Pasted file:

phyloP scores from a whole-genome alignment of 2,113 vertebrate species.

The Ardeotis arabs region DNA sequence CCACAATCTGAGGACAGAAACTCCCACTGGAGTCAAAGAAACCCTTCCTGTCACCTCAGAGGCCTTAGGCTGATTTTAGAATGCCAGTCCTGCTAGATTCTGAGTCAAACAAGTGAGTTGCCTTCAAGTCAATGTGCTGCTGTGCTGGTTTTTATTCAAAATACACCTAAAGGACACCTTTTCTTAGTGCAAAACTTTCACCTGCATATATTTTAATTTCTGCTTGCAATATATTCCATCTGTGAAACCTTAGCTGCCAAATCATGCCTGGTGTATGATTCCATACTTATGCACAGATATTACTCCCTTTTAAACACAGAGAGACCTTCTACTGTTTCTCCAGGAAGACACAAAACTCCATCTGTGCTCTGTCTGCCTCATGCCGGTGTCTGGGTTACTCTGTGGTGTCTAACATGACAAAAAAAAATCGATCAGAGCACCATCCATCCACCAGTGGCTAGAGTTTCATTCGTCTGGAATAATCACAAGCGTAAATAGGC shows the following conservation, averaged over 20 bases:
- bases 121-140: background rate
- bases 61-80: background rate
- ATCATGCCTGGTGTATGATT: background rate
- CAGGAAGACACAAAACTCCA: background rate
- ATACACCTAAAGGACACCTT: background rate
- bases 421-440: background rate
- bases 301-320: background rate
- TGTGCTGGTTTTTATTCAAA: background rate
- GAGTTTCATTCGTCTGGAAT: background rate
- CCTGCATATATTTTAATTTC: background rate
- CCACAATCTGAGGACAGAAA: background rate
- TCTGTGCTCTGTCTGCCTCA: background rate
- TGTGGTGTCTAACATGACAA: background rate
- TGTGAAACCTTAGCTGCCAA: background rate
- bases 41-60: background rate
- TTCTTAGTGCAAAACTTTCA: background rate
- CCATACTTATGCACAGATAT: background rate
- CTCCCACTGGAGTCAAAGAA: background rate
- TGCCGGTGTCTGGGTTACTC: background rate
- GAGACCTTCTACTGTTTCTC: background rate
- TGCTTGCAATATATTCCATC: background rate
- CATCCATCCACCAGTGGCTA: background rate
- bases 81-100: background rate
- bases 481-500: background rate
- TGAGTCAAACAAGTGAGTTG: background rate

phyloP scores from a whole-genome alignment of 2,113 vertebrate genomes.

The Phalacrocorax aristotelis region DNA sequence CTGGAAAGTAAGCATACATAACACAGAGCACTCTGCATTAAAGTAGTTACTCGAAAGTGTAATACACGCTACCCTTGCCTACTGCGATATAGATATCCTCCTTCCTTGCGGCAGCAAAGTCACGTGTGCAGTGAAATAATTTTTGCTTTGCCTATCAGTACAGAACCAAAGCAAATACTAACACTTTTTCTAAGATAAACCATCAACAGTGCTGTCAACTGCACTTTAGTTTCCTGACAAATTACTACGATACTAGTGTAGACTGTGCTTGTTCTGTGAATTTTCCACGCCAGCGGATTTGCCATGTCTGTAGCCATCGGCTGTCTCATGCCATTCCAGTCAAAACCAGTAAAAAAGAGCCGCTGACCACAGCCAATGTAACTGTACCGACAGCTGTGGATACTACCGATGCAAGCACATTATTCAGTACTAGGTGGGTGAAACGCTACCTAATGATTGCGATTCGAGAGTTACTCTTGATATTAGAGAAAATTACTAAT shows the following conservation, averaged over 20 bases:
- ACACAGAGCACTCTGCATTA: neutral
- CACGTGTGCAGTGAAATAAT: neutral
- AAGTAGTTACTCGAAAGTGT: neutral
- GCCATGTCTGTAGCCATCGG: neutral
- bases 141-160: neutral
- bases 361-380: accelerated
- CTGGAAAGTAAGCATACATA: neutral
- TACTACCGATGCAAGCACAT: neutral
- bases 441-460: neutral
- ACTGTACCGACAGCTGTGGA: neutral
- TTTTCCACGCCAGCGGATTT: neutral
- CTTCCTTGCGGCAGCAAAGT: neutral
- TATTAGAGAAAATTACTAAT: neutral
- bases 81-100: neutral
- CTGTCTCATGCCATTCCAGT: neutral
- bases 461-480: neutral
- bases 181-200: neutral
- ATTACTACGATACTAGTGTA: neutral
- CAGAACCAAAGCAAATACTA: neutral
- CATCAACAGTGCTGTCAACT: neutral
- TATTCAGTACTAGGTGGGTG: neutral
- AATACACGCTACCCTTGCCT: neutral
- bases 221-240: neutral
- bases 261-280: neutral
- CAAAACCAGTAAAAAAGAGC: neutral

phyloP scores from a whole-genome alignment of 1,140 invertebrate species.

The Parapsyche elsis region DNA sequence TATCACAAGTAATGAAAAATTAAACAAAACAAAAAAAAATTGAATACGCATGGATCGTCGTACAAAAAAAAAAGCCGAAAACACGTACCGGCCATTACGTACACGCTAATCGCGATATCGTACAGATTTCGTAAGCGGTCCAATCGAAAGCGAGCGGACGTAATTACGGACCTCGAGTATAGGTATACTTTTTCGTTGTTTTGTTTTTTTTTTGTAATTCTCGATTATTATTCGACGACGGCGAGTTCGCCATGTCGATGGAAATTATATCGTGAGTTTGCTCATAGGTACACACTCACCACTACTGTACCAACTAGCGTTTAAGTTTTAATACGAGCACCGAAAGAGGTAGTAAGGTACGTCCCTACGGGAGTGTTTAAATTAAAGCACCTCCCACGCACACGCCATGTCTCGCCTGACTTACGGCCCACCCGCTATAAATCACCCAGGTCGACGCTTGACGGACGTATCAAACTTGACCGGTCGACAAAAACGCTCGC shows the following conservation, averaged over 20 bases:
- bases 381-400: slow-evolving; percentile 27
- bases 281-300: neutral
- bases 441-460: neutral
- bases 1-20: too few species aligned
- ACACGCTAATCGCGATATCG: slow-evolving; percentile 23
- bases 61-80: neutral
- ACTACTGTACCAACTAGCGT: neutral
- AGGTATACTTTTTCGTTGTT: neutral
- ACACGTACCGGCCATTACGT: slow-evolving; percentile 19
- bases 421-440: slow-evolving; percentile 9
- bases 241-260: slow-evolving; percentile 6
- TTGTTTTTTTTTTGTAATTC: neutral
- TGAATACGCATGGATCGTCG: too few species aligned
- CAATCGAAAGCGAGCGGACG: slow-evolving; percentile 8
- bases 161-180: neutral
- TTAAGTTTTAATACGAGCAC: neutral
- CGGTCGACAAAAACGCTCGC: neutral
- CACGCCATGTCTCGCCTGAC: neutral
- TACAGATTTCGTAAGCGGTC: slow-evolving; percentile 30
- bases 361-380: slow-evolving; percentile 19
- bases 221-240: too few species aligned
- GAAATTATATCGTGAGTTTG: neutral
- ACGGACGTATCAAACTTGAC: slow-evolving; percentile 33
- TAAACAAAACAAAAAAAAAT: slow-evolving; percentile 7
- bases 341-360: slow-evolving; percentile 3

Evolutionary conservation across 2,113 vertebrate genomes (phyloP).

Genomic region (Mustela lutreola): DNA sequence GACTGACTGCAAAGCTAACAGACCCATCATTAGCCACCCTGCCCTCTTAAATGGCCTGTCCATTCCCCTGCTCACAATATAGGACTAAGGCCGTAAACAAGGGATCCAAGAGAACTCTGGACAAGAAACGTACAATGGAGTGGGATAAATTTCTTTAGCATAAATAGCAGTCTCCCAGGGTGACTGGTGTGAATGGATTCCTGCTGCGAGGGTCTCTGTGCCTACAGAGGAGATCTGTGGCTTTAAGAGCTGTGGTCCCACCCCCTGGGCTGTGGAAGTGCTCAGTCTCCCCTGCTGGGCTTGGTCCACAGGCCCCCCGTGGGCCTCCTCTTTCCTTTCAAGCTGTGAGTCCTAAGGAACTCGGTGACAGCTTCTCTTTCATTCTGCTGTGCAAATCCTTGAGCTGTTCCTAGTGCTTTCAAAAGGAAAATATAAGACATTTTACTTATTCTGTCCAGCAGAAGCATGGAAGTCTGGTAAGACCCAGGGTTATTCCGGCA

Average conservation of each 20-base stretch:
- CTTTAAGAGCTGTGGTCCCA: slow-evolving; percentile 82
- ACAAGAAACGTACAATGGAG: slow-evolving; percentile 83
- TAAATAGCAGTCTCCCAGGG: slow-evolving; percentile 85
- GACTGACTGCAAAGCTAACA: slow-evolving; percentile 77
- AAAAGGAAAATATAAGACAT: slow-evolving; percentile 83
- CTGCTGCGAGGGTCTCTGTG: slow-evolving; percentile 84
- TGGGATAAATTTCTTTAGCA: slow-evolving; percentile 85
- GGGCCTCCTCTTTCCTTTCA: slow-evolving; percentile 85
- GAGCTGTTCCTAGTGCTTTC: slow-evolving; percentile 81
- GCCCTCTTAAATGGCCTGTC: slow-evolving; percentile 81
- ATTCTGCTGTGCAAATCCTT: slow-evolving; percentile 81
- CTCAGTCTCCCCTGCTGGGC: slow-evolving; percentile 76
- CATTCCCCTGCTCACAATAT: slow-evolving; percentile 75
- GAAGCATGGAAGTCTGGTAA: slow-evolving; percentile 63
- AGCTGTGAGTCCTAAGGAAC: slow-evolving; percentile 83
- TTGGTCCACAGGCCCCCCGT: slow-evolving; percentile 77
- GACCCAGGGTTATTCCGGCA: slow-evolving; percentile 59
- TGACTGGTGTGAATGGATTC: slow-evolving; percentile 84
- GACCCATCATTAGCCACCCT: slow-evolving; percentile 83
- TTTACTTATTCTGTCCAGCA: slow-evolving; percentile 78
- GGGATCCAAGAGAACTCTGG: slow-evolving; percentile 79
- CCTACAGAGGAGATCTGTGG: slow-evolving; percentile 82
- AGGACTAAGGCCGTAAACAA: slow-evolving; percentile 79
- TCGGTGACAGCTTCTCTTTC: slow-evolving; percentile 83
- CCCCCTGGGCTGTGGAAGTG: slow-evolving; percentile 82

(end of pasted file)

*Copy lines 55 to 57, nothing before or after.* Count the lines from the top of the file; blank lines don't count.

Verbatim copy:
phyloP scores from a whole-genome alignment of 1,140 invertebrate species.

The Parapsyche elsis region DNA sequence TATCACAAGTAATGAAAAATTAAACAAAACAAAAAAAAATTGAATACGCATGGATCGTCGTACAAAAAAAAAAGCCGAAAACACGTACCGGCCATTACGTACACGCTAATCGCGATATCGTACAGATTTCGTAAGCGGTCCAATCGAAAGCGAGCGGACGTAATTACGGACCTCGAGTATAGGTATACTTTTTCGTTGTTTTGTTTTTTTTTTGTAATTCTCGATTATTATTCGACGACGGCGAGTTCGCCATGTCGATGGAAATTATATCGTGAGTTTGCTCATAGGTACACACTCACCACTACTGTACCAACTAGCGTTTAAGTTTTAATACGAGCACCGAAAGAGGTAGTAAGGTACGTCCCTACGGGAGTGTTTAAATTAAAGCACCTCCCACGCACACGCCATGTCTCGCCTGACTTACGGCCCACCCGCTATAAATCACCCAGGTCGACGCTTGACGGACGTATCAAACTTGACCGGTCGACAAAAACGCTCGC shows the following conservation, averaged over 20 bases:
- bases 381-400: slow-evolving; percentile 27